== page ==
|Publication number||US7592922 B2|
|Application number||US 11/654,430|
|Publication date||Sep 22, 2009|
|Filing date||Jan 18, 2007|
|Priority date||Jan 18, 2007|
|Also published as||US20080174443|
|Publication number||11654430, 654430, US 7592922 B2, US 7592922B2, US-B2-7592922, US7592922 B2, US7592922B2|
|Inventors||Michael Edward La Vigne|
|Original Assignee||Michael E. La Vigne|
|Export Citation||BiBTeX, EndNote, RefMan|
|Patent Citations (17), Classifications (5), Legal Events (3)|
|External Links: USPTO, USPTO Assignment, Espacenet|
Fire, and more often the smoke generated by the fire, cause loss of life in buildings each year.
Fire and smoke detection alarm devices have been created in order to provide early warning to alert building occupants to the presence of the fire and/or smoke, so that they may take appropriate action to protect themselves from the dangers of the fire and smoke, and take whatever fire suppression actions as may be appropriate.
In recognition of the life safety benefits of a fire and smoke detection system, the owners and/or operators of many private and public facilities and institutions such as hotels, motels, inns, public housing, schools, colleges, jails, prisons, youth authority confinement facilities, hospitals, mental health institutions, etc. install smoke detectors, either voluntarily or pursuant to governing regulations or requirements, either as stand-alone detectors, or as part of an electronically integrated fire alarm system.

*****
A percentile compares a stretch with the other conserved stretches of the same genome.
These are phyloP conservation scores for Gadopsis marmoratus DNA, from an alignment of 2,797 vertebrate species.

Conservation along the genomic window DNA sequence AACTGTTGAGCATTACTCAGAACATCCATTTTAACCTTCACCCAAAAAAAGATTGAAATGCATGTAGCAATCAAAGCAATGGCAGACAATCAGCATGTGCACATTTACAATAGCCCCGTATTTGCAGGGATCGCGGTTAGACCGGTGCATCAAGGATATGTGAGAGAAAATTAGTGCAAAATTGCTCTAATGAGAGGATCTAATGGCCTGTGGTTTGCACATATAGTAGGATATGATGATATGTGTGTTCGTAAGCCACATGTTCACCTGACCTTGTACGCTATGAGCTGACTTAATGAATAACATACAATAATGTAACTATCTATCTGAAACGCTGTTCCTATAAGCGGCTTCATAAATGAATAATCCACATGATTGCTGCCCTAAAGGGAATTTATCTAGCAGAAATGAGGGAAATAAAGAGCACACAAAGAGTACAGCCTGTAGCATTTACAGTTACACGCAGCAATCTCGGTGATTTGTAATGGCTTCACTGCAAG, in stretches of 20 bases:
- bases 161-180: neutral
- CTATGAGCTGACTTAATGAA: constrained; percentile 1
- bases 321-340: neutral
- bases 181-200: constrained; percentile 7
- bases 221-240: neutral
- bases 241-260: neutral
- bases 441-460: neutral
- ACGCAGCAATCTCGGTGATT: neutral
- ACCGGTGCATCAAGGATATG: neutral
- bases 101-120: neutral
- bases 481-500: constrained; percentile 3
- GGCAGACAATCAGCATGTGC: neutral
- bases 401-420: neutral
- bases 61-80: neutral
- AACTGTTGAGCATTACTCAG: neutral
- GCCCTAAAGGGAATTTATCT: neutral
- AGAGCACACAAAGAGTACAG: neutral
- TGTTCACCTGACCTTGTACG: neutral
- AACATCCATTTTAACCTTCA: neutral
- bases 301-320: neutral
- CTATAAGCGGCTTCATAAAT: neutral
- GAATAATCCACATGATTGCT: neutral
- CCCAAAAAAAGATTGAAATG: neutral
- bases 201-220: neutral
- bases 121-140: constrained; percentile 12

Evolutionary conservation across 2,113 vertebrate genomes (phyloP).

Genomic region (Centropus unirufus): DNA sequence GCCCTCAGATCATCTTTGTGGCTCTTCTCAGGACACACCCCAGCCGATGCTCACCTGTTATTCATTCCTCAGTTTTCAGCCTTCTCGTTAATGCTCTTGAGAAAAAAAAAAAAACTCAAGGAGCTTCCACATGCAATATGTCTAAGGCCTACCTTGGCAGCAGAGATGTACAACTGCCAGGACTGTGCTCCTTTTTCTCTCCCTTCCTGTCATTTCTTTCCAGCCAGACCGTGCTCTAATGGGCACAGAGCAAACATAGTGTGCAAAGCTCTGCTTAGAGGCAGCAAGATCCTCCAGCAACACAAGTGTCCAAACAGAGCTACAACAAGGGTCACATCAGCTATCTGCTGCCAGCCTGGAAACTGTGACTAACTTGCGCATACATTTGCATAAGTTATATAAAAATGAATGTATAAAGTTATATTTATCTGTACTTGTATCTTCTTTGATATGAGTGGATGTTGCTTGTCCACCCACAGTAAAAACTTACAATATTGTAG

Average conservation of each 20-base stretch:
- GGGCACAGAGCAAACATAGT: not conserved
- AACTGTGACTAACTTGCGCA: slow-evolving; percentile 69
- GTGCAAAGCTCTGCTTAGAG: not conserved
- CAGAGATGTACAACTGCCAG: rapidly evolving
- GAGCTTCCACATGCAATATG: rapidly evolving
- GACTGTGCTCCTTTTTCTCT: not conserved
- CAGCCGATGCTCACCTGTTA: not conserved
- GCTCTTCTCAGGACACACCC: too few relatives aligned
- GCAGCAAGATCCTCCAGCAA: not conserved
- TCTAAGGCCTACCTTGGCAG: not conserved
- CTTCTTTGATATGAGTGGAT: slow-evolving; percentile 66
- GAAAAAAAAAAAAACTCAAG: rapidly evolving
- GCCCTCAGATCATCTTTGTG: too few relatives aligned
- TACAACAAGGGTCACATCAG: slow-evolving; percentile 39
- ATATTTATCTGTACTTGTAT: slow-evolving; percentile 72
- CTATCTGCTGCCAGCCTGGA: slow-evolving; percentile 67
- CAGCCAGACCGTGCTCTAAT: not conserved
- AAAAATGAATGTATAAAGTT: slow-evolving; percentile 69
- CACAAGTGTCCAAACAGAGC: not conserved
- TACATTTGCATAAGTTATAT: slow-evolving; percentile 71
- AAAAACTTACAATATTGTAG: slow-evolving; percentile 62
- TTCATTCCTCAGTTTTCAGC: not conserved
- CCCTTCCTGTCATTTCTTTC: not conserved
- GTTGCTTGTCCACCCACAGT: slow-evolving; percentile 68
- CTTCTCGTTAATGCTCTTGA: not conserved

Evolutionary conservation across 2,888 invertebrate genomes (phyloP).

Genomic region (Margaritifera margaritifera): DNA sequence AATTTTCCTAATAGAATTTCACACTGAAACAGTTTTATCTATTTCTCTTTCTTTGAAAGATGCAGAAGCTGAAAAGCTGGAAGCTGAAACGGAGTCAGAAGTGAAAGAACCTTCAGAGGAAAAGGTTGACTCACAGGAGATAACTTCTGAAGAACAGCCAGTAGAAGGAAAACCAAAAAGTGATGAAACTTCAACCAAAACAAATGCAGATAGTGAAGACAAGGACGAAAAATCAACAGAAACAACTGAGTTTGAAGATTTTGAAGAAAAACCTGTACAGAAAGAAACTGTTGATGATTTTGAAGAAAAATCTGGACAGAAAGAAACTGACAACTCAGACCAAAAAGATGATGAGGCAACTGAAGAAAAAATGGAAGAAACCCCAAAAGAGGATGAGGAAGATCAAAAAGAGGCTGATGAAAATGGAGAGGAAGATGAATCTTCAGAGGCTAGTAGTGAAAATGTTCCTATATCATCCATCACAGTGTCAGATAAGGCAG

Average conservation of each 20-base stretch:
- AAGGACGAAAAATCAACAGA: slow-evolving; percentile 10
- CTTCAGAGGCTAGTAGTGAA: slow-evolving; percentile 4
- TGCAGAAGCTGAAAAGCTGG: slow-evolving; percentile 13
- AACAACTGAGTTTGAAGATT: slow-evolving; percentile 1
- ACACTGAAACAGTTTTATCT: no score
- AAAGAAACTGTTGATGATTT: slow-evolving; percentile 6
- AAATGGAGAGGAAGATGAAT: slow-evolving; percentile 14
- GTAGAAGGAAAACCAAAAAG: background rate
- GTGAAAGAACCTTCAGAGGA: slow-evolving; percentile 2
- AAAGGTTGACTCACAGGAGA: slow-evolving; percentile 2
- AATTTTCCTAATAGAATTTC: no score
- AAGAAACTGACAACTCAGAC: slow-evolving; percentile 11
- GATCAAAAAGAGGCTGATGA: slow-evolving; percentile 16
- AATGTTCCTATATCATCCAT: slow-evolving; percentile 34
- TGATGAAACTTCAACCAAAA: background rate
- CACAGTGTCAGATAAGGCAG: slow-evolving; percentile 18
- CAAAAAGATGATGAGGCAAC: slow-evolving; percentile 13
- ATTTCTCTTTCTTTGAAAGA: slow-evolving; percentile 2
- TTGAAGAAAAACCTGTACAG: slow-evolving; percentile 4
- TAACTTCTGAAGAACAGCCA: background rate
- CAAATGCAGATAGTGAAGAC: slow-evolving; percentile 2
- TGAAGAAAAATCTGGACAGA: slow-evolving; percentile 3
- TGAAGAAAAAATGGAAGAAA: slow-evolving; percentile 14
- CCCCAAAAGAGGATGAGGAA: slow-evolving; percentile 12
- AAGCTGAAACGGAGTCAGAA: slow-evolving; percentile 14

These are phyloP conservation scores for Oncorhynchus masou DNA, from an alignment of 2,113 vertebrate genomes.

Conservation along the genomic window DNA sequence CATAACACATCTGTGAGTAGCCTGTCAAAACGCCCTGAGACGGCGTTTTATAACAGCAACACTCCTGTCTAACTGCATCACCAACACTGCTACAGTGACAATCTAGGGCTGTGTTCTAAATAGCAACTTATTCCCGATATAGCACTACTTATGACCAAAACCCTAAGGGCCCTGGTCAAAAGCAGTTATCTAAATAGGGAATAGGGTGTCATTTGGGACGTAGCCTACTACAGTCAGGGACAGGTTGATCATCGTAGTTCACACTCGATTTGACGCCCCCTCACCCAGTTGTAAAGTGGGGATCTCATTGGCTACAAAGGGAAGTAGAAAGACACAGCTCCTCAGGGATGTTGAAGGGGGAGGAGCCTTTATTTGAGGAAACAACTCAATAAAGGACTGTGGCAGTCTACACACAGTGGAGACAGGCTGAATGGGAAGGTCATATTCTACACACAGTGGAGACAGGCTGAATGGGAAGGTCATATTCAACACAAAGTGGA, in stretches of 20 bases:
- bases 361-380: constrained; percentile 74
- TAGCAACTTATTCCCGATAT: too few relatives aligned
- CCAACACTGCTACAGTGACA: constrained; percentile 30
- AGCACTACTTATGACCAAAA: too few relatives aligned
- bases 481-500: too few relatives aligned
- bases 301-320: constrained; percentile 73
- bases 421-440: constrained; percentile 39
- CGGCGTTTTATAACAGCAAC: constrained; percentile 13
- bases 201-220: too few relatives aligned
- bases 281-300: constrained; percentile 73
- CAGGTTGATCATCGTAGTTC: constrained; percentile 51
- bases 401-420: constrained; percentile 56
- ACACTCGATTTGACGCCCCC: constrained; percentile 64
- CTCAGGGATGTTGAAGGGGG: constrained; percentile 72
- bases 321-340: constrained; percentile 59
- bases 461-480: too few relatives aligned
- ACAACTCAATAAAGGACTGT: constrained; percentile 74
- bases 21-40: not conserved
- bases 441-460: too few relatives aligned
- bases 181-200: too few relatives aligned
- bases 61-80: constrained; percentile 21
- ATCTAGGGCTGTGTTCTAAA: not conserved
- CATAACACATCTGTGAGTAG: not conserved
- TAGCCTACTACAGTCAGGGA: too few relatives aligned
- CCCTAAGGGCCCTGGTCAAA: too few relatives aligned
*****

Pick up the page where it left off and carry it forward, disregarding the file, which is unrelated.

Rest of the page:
Additionally, both owners and operators of such facilities and institutions, as well as fire regulation enforcement authorities, recognize that the life safety benefits from such smoke detectors and fire alarm systems can not be realized if the smoke detectors and/or fire alarm systems are not operating as designed. Therefore good practices of maintenance of such smoke detectors and fire alarm systems are instituted, often in response to codified regulations.
Part of a good practice or codified system of smoke detector and fire alarm maintenance often requires protection of the smoke detectors from damage that may impair their performance, be they stand-alone smoke detectors or part of an integrated fire alarm system. Most smoke detectors have covers made of plastic or other man-made materials that can be easily damaged or broken, compromising the functioning of the smoke detection elements inside the smoke detector. Necessity requires that these smoke detectors be protected in situations where prudence would indicate that they may be subject to damage and/or abuse.